Eastsun Eastsun - 2 years ago 137
Python Question

Why the metaclass definition changed the mro of classic class?

According to Method Resolution Order:


Classic classes used a simple MRO scheme: when looking up a method,
base classes were searched using a simple depth-first left-to-right
scheme.


This can be verified in Python 2.6

In [1]: import sys

In [2]: sys.version
Out[2]: '2.6.6 (r266:84292, Jul 23 2015, 15:22:56) \n[GCC 4.4.7 20120313 (Red Hat 4.4.7-11)]'

In [3]:
class D:
def f(self): return 'D'
class B(D): pass
class C(D):
def f(self): return 'C'
class A(B, C): pass
...:

In [4]: A().f()
Out[4]: 'D'


However, I got a different result in Python 2.7.12 if I have defined a metaclass:

Python 2.7.12 (default, Nov 19 2016, 06:48:10)
Type "copyright", "credits" or "license" for more information.

IPython 5.4.0 -- An enhanced Interactive Python.
? -> Introduction and overview of IPython's features.
%quickref -> Quick reference.
help -> Python's own help system.
object? -> Details about 'object', use 'object??' for extra details.

In [1]: class D: # Note: Old-style
...: def f(self): return "D.f()"
...: class B(D): pass
...: class C(D):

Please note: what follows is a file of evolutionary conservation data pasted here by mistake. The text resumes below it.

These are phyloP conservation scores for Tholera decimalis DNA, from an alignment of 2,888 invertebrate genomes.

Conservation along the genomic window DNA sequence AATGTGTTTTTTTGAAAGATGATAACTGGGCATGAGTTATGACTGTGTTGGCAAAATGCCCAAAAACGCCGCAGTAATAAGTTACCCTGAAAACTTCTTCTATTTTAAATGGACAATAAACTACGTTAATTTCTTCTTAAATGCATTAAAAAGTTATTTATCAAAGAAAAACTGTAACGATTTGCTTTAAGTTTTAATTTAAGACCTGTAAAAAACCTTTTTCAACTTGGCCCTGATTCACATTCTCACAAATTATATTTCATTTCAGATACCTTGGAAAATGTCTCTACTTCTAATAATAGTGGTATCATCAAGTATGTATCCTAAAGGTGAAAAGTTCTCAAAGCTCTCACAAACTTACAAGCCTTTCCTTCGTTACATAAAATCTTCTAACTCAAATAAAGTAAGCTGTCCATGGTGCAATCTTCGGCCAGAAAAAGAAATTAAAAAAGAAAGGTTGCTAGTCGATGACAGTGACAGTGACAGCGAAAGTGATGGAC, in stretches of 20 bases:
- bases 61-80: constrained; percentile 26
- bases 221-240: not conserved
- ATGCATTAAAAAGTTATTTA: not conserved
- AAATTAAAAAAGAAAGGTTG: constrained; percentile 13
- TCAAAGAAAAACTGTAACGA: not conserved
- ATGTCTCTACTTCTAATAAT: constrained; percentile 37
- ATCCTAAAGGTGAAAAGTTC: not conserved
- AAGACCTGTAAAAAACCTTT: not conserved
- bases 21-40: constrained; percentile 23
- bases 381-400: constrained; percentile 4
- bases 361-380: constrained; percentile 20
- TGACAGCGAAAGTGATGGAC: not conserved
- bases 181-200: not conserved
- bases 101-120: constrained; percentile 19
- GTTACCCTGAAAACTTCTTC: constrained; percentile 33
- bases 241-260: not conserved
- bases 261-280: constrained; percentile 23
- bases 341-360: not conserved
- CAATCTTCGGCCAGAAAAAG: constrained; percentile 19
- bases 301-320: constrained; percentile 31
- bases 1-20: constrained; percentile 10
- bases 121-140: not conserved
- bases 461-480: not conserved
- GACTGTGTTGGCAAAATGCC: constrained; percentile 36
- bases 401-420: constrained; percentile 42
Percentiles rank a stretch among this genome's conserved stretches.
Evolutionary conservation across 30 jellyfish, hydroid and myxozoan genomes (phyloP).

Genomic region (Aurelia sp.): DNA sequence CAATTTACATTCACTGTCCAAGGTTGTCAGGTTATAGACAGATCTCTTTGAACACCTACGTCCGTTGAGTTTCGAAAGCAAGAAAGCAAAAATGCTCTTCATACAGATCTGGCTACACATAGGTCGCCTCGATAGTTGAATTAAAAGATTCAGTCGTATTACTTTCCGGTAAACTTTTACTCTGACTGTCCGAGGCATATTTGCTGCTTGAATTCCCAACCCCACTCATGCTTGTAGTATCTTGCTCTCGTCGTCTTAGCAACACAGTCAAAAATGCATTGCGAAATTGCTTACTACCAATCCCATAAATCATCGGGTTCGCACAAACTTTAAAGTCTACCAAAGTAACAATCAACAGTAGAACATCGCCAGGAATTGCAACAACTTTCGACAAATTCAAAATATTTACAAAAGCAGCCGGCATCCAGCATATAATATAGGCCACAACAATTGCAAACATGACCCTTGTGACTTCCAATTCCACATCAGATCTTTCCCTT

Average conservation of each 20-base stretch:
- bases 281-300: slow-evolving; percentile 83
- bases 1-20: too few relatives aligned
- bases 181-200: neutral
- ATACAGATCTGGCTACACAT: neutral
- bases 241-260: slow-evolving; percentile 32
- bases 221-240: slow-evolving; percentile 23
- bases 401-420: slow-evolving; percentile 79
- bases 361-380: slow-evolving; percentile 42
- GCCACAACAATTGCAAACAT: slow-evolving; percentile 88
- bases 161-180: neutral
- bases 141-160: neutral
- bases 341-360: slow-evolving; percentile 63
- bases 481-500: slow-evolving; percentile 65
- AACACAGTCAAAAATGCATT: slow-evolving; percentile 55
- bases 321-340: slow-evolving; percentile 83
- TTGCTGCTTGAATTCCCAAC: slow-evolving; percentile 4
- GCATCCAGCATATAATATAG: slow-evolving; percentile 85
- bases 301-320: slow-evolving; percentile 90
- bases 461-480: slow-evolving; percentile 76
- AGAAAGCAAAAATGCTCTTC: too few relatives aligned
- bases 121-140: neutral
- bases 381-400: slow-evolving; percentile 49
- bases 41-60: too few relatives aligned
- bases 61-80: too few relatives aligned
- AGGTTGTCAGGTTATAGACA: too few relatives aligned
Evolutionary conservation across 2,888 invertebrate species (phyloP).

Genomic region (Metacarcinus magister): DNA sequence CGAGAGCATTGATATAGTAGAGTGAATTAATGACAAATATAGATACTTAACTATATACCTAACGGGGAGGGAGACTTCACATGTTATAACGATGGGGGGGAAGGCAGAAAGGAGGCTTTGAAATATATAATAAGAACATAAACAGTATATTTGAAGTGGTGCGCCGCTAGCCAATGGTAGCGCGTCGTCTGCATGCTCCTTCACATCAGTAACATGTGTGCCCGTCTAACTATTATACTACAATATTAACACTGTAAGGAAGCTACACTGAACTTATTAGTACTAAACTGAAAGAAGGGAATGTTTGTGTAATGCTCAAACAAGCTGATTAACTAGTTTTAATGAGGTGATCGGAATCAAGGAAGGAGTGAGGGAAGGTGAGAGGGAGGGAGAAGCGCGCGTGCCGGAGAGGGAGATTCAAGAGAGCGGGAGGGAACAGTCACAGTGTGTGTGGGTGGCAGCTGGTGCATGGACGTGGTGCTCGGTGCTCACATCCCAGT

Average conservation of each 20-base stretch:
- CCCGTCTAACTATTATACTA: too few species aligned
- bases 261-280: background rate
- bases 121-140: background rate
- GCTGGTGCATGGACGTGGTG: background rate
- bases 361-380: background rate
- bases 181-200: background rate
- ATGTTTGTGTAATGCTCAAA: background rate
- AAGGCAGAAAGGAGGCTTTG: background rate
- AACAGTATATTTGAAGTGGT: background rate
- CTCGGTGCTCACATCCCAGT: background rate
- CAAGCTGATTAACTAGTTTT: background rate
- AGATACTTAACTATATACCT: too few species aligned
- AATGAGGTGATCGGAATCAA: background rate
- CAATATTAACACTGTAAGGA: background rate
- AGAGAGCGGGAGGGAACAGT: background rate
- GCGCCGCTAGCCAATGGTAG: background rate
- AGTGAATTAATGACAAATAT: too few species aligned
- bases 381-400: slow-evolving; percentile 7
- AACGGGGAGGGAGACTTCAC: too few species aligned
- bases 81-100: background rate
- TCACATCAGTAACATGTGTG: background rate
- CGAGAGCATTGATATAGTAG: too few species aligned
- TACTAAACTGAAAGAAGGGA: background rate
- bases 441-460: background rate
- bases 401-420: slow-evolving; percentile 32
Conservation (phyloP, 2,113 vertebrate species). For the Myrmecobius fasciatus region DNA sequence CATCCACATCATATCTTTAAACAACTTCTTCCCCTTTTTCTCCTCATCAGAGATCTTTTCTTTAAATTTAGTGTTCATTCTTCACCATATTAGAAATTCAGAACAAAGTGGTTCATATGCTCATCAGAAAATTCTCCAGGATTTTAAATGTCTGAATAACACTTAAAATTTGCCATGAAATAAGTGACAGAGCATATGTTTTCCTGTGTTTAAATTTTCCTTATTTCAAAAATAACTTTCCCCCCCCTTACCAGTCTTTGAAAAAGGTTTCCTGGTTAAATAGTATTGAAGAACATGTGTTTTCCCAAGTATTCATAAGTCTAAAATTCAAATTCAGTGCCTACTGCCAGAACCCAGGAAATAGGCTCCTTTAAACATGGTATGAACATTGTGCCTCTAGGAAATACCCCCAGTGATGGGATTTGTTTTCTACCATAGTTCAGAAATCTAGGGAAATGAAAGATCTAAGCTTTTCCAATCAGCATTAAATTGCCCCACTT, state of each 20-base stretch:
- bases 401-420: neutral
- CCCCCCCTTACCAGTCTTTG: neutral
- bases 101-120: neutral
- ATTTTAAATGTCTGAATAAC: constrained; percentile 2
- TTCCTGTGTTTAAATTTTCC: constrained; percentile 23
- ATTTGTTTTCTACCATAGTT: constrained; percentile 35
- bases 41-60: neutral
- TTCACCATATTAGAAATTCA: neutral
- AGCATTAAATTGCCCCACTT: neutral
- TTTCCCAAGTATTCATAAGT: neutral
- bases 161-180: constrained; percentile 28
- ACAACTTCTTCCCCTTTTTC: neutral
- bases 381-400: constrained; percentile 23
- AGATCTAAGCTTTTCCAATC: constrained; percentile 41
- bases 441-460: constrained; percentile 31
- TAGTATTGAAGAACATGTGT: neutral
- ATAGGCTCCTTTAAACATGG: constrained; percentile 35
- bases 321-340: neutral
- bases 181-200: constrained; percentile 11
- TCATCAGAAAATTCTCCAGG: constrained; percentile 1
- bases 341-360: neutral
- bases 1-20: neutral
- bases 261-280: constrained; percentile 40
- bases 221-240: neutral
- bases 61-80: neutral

...: def f(self): return "C.f()"
...: class A(B, C): pass
...:

In [2]: A().f()
Out[2]: 'D.f()' # It works as expected.

In [3]: class __metaclass__(type):
...: "All classes are metamagically modified to be nicely printed"
...: __repr__ = lambda cls: cls.__name__
...:

In [4]: class D: # Note: Old-style
...: def f(self): return "D.f()"
...: class B(D): pass
...: class C(D):
...: def f(self): return "C.f()"
...: class A(B, C): pass
...:

In [5]: A().f()
Out[5]: 'C.f()' # WTF??

Answer Source

Metaclasses only apply to new-style classes, and are added by having a field named __metaclass__ in the class body. Having a __metaclass__ field causes the class to be a new-style class whether you inherit from object or not:

class J:
  pass
class K(object):
  pass
class L:
  __metaclass__ = type

type(J) # <type 'classobj'>
type(K) # <type 'type'>
type(L) # <type 'type'>

So what's happening in your example appears to be that due to lexical/static scoping rules, your metaclass named __metaclass__ is in scope when the body of class D is executed the second time. Since Python sees a __metaclass__ in scope when the body is executed, it uses that as the metaclass for D and turns it into a new-style class, which changes the method resolution order.


You probably shouldn't be naming a metaclass __metaclass__. Name it something descriptive like PrettyPrintClassRepr and apply it to classes when you want it by using __metaclass__ = PrettyPrintClassRepr in the class body:

class D:
  __metaclass__ = PrettyPrintClassRepr
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